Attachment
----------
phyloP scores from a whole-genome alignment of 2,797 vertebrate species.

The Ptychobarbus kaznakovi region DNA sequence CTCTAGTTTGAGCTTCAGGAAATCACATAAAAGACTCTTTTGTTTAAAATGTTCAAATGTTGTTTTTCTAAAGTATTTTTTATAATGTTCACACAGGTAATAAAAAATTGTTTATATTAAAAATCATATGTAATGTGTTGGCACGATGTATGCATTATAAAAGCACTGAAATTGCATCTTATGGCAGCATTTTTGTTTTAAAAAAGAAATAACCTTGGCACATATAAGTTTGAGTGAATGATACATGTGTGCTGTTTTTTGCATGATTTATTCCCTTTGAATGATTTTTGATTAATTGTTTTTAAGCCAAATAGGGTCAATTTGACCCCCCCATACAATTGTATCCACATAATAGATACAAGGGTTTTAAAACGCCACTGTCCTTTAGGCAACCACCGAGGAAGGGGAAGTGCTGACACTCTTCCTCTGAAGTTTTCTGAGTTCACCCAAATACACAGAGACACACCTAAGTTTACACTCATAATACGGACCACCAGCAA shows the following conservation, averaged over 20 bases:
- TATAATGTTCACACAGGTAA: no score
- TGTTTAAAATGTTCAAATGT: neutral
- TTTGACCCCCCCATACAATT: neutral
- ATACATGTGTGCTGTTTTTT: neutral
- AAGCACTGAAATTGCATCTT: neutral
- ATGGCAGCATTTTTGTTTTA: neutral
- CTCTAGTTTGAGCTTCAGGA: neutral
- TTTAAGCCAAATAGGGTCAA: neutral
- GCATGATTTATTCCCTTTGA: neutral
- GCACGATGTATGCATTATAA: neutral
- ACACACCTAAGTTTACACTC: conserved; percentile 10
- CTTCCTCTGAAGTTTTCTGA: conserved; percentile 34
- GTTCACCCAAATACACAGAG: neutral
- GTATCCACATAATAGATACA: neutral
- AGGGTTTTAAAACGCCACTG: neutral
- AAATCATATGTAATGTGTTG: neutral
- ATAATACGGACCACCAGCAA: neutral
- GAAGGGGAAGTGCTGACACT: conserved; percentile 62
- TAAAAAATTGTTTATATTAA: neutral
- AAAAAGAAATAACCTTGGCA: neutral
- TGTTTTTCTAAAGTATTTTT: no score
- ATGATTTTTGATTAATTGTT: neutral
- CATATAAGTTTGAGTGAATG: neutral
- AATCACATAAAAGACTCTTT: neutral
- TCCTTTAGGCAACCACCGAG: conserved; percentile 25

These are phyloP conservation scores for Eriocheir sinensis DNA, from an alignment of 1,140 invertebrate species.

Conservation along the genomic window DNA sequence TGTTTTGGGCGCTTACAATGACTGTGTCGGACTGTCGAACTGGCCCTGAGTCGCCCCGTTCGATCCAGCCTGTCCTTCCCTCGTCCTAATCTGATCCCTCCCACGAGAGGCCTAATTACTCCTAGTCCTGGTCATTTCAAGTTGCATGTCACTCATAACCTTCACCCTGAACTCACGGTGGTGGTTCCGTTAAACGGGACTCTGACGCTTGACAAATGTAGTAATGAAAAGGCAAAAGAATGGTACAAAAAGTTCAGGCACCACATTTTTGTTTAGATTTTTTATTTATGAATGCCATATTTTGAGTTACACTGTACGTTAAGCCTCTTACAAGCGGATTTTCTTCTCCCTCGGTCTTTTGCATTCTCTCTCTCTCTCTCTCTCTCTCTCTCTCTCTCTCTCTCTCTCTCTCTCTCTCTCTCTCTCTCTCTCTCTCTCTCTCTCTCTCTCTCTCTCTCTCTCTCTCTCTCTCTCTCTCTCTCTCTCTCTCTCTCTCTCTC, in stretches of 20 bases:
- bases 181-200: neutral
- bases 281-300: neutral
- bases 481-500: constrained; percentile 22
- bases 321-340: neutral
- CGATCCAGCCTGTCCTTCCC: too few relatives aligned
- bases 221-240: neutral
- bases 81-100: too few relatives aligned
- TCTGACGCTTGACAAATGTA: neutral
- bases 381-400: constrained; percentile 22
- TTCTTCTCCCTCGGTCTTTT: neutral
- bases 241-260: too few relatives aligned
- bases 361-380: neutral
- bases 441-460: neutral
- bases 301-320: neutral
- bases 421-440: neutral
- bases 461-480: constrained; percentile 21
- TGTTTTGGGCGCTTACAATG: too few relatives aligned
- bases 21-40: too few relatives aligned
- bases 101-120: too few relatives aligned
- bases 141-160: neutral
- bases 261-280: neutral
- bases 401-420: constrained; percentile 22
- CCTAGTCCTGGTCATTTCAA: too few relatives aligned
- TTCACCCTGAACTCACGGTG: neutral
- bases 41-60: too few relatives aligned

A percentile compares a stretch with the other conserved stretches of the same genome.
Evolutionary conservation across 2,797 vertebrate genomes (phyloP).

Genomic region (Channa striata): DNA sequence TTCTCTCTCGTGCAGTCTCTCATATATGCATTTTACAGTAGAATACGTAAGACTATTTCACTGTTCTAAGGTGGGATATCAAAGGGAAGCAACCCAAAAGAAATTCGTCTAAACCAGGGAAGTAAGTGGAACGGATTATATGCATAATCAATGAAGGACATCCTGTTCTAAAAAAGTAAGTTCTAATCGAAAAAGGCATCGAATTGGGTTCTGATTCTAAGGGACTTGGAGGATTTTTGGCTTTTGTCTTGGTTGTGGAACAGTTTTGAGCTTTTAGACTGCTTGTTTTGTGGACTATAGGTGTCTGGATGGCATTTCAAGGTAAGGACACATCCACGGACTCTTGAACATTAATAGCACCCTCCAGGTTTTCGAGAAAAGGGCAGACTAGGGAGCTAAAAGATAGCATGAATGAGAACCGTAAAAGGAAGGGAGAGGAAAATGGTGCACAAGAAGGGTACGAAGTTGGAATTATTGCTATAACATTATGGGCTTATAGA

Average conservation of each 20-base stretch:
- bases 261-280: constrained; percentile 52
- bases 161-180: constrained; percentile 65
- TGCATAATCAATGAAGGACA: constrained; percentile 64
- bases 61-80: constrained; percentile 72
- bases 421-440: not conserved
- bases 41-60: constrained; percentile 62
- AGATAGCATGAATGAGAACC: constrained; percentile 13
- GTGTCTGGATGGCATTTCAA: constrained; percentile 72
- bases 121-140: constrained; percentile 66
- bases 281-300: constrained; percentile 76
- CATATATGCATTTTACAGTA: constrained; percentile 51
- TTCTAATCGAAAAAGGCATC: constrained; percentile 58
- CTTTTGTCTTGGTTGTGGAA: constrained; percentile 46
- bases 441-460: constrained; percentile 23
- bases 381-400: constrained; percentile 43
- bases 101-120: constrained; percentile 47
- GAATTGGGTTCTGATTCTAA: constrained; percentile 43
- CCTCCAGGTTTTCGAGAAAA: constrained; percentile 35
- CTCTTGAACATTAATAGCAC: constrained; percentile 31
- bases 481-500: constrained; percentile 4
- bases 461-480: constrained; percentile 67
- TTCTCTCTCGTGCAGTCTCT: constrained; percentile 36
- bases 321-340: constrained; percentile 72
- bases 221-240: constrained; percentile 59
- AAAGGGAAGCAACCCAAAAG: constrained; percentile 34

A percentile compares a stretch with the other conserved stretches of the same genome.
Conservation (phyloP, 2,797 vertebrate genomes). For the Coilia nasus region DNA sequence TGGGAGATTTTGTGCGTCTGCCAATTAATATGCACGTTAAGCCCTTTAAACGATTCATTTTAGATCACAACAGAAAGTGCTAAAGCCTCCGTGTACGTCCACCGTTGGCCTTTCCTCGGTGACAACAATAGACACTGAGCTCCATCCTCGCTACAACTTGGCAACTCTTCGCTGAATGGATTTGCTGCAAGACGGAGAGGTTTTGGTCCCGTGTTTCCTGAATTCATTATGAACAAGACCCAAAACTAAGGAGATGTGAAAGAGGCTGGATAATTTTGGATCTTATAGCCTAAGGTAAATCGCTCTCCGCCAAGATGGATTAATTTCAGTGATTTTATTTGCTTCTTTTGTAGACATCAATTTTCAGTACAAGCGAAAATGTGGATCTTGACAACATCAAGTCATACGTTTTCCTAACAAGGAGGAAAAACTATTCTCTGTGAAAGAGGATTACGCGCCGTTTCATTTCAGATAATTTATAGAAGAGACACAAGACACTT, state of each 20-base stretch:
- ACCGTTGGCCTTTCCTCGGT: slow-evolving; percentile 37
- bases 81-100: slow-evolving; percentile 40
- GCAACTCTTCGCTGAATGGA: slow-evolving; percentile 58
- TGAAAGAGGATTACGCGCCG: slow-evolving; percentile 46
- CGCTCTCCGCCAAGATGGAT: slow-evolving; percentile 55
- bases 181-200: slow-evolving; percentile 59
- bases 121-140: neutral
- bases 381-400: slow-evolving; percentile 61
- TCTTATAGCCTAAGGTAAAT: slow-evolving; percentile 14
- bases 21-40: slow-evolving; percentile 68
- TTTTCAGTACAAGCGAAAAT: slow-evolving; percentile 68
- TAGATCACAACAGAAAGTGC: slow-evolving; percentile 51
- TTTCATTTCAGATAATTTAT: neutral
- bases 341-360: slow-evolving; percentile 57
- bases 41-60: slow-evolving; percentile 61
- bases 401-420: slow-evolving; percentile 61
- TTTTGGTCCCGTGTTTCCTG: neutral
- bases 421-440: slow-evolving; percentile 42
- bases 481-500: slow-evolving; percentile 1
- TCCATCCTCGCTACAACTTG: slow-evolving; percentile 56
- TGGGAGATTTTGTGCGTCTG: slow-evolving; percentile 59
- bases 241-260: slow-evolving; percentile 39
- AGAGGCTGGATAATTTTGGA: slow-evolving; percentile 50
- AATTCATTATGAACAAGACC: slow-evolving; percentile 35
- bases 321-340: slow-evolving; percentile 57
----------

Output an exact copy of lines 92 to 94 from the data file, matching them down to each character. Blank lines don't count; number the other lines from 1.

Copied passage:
- bases 121-140: neutral
- bases 381-400: slow-evolving; percentile 61
- TCTTATAGCCTAAGGTAAAT: slow-evolving; percentile 14